In addition, it provides a great deal of information for those who study disasters, for those who want to plan for the future, as to what the needs are during a disaster, and helps us to better model our systems for the future.

Mark, from Baton Rouge writes:
Will the administration provide federal funding to fast-track construction of a public trauma unitmedical center that has been planned for Baton Rouge?

Richard Carmona
Right now, I think we are focused on the acute care and making sure that those persons that had to be evacuated are safe and have the services they need and those that remained in place are safe and have the services they need. As we move along in planning, many questions have already come up—how do we help these communities restore their integrity, their structure, and so on. My guess is that those discussions will come up as far as trauma centers and trauma systems and emergency medical systems, and if we are going to rebuild how do we do it in such a way that makes these communities even better and even stronger. So I am sure that it will be part of the future discussion when we get to that and we are over the acute event.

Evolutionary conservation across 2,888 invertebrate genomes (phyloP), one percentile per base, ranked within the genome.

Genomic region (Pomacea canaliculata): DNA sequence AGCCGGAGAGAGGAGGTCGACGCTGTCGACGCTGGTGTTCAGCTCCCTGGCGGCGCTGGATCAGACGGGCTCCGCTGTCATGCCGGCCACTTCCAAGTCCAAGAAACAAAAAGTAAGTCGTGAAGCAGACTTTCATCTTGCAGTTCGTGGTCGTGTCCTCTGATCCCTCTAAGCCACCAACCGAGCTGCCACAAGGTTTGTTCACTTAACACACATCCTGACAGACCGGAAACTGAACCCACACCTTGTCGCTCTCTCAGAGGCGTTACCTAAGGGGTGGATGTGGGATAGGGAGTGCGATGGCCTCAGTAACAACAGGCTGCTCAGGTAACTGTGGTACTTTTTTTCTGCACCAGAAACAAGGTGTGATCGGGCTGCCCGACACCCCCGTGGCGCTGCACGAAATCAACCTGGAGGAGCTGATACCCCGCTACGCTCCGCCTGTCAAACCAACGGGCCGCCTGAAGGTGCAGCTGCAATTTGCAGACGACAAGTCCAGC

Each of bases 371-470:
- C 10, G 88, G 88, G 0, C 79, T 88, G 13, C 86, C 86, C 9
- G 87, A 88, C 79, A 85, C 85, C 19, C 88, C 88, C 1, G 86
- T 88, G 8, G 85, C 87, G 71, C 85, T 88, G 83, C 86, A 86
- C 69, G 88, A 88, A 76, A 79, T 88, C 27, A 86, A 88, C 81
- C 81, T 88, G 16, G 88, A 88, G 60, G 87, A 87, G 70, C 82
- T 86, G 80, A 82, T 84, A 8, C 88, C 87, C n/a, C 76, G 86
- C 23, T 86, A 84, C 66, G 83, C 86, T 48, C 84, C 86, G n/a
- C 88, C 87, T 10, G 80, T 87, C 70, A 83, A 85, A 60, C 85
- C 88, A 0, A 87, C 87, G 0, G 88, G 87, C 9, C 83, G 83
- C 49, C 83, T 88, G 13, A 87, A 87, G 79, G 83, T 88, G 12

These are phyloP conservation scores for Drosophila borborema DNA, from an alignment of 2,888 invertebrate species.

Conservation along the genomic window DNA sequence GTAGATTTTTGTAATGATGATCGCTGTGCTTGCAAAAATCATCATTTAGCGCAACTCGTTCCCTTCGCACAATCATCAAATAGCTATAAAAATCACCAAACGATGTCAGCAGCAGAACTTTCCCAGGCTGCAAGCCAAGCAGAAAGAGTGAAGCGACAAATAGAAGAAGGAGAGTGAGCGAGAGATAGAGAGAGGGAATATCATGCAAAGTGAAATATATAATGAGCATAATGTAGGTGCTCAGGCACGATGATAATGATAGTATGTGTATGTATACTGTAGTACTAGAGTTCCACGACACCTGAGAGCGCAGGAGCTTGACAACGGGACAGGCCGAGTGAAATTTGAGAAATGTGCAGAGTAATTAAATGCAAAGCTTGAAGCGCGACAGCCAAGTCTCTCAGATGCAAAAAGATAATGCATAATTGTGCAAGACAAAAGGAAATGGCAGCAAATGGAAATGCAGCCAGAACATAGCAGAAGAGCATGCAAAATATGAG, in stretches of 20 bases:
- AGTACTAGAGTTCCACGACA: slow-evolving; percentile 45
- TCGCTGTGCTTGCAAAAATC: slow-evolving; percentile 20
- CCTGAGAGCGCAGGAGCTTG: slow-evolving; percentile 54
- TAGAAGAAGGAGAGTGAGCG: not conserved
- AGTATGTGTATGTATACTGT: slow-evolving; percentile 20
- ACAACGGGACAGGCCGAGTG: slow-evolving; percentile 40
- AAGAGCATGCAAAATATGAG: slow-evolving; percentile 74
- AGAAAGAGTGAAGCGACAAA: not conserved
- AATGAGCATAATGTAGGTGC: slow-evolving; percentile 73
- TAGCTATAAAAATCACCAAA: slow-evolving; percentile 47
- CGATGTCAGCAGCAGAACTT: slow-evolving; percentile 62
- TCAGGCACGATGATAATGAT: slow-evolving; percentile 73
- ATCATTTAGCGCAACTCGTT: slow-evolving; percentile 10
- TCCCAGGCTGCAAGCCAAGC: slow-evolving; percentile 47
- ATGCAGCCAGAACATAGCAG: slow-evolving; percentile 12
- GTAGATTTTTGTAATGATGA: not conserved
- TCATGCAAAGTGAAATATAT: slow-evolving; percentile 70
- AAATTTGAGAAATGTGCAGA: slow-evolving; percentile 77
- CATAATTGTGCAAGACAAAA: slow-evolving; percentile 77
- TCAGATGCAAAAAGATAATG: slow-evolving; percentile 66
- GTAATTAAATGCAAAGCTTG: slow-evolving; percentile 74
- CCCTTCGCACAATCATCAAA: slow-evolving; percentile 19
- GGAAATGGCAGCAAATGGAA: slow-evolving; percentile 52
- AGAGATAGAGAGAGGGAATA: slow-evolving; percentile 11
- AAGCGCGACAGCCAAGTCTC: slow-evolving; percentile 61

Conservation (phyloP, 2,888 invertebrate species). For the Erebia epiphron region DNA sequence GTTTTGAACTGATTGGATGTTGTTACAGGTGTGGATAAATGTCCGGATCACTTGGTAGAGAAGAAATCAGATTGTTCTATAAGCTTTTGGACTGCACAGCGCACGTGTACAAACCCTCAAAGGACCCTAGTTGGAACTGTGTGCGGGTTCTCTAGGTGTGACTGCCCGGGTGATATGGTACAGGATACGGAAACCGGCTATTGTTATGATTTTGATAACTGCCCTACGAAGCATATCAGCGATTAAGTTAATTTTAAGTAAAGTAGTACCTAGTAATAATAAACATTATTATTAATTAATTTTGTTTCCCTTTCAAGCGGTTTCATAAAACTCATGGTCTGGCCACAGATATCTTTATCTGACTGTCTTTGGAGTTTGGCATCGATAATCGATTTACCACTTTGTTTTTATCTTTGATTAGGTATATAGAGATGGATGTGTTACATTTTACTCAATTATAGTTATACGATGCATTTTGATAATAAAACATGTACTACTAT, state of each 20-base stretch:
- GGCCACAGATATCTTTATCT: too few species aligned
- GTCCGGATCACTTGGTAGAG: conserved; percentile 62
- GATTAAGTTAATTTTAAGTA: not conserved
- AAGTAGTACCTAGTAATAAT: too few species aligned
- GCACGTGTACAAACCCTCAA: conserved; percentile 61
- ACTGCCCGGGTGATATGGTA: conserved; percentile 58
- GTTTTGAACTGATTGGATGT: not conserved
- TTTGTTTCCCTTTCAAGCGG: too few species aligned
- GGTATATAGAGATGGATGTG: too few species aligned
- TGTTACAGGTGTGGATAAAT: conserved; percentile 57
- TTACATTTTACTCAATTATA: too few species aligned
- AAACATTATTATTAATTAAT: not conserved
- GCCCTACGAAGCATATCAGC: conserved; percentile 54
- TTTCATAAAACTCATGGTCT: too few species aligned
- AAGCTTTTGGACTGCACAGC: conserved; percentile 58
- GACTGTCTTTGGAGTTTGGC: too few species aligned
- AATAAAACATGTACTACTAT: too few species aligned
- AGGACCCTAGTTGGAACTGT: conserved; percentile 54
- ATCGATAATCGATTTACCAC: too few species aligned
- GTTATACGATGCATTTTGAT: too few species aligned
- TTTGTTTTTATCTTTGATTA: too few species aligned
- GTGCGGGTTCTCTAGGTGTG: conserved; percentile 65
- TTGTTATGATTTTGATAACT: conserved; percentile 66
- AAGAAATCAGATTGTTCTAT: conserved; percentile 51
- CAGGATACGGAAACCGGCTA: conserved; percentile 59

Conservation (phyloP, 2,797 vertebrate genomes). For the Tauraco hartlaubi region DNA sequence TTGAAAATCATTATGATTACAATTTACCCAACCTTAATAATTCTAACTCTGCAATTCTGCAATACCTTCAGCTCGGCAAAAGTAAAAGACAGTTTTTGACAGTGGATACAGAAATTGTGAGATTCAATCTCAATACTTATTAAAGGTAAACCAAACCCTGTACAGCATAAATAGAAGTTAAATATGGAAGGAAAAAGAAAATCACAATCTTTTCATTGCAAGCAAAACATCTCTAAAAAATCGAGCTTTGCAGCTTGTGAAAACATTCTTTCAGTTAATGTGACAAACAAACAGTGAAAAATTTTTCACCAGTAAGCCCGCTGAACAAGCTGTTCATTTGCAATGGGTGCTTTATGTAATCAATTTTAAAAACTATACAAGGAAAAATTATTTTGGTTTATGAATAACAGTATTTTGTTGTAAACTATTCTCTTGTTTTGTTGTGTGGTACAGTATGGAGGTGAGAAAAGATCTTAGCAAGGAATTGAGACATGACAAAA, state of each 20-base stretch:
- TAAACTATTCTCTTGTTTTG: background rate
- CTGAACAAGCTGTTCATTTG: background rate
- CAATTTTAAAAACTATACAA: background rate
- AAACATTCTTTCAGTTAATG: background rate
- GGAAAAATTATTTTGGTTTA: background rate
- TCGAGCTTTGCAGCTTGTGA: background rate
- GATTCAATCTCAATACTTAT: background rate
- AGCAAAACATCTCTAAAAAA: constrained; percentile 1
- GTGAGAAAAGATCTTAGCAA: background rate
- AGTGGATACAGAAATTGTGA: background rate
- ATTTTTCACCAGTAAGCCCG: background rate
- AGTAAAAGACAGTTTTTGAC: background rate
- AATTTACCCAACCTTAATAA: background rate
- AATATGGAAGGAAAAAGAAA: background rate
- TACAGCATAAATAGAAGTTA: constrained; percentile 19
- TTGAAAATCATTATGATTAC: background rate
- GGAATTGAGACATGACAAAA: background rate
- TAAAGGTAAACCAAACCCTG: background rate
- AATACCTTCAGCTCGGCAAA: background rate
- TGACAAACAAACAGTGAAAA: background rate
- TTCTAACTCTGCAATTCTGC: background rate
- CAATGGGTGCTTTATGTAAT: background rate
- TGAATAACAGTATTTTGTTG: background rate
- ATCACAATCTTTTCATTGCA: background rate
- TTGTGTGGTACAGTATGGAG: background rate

Richard Carmona

I would like to close by thanking all of the first responders and citizens in the affected communities. As we traveled through the affected regions, Secretary Leavitt and I were profoundly humbled by the volunteerism and by the wonderful spirit of America that we saw exemplified, by just common people reaching out to one another and helping them. Such as putting together shelters and huge medical centers within convention centers and building that were standing where nothing had been before. And witnessing Police Officers, EMS, and Firemen risking their lives repeatedly to save others. What we really saw was how wonderful a country America was and how we can come together under the most adverse circumstances and reach out and help one another and provide an infrastructure for those who are hurting.

As we see today we have evacuees who are in Houston, in San Antonio, and in other cities, where those communities have reached out to provide a home for them, provide safety, shelter, and are providing schools for their children. I know Secretary Leavitt and I feel that we are very proud to be Americans because of the uniqueness of this country in being able to reach out to the rest of the world and help when it has a need, but also that we take care of our own and we do it so well.